By Pauline Hurungudo
The Zimbabwe National Army and Zimbabwe Republic Police deployed heavily to contain anti-government protests, conducting door-to door-raids and brutally assaulting civilians in their homes, rights lawyers have said.
Zimbabwe Lawyers for Human Rights (ZLHR) condemned the illegal wanton brutal attacks by the uniformed forces, saying that they would not hesitate to file court cases against those involved.
“Of concern is the involvement of soldiers in these illegal acts who are actively participating in the torture, cruel and inhumane treatment of residents, thereby violating section 53 of the Constitution,” the rights lawyers said in a statement.
“At about 11pm, on January 14, 2019, police and army officers randomly carried out door-to-door raids around Mabvuku high density suburb.
“During the raids, uniformed members of the police and the army forced their way into homes by breaking doors and windows.
“Having gained access, they proceeded to randomly assault some occupants and, in some instances, forced residents out of their homes.”
Yesterday, some Gweru residents also reported that soldiers were conducting raids randomly beating residents after Choppies in Mkoba 6 was reportedly burnt down and looted by protestors.
The soldiers were alleged to be randomly targeting homes attacking innocent civilians.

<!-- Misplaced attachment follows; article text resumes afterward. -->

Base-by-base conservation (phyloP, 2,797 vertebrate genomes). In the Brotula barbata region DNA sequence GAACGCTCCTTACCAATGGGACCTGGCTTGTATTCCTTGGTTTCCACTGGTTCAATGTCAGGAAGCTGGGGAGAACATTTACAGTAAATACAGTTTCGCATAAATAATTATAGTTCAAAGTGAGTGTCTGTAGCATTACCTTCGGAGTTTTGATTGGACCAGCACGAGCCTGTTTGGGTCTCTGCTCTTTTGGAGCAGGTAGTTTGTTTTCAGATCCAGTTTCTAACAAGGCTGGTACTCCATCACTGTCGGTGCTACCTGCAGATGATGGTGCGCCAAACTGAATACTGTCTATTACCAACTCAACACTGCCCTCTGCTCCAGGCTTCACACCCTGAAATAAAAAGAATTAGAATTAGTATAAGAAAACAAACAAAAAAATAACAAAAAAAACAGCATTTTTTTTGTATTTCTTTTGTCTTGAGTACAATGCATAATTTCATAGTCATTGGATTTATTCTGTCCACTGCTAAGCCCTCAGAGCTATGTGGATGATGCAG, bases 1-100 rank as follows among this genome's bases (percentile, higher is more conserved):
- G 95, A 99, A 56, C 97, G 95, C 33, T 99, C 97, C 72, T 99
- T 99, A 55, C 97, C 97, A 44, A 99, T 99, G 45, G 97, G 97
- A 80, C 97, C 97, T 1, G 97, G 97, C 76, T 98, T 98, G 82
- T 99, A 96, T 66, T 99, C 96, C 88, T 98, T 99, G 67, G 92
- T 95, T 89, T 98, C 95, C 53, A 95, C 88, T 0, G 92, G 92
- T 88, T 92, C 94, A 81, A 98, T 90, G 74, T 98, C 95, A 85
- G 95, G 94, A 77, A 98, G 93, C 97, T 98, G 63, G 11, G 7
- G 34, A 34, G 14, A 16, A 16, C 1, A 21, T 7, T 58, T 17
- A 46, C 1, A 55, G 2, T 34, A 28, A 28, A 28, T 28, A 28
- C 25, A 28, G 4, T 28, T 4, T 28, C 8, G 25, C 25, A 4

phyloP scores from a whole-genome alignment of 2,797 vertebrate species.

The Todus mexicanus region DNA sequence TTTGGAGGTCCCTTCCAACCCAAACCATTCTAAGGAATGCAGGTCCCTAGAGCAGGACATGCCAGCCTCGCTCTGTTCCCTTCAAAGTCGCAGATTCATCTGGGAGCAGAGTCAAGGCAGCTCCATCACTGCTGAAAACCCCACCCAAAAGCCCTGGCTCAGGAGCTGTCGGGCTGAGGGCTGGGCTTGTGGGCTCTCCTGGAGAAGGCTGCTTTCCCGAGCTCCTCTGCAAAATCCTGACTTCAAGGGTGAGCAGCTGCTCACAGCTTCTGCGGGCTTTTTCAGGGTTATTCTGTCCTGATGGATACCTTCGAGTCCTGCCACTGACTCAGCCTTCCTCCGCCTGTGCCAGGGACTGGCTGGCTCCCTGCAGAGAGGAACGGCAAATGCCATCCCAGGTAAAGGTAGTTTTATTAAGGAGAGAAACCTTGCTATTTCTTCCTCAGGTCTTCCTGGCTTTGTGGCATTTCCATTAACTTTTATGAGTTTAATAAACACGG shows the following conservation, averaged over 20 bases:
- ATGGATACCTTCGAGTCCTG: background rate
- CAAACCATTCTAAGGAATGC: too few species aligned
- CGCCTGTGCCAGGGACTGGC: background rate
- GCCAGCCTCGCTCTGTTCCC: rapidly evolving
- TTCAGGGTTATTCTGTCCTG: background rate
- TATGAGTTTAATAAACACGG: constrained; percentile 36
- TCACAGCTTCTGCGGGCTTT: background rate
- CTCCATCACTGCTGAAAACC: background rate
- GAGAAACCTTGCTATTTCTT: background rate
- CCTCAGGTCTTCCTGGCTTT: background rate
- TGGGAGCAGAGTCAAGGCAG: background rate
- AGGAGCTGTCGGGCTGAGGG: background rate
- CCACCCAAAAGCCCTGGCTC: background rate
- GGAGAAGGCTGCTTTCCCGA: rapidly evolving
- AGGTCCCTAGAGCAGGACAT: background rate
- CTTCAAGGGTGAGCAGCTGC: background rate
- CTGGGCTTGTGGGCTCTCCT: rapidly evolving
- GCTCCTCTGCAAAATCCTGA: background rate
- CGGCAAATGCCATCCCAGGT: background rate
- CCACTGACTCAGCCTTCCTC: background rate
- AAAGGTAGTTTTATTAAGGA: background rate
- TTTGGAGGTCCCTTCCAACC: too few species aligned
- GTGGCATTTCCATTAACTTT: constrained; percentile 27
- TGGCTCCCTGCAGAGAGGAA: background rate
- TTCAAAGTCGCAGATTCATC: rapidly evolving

“At least more than 15 people have reached out to confirm these attacks and there have been similar reports in Chitungwiza.
“…on January 15, 2018, ZLHR continued to receive further reports that this illegal operation was still going on.”
People were also severely assaulted while being forced to remove barricades which protesters had used to block the roads.
Some people who were assaulted and shot by the police and soldiers were en route home from work, while others were conducting their daily business during the shutdown.
Both women and men were allegedly fleeing their homes, unable to get medical attention as soldiers were preventing all movement by civilians.
Zimbabwe Association of Doctors for Human Rights (ZADHR) said scores had sustained gunshot wounds while some deaths were recorded in Bulawayo, Marondera and Kadoma where victims sustained gunshot wounds.
“It is clear that the police are failing to fulfil their obligation of investigating first before arresting any suspects as provided in the Criminal Procedure and Evidence Act.
“Further, section 50(1)(a) of the Constitution states that anyone who is placed under arrest must be advised of the reason(s) of arrest and all suspects must be subjected to human treatment as provided in section 50(1)(c) of the Constitution,” the rights lawyers said.
Other reports also showed that the army was using helicopters to drop tear gas canisters in residential areas where there were massive protests. Daily News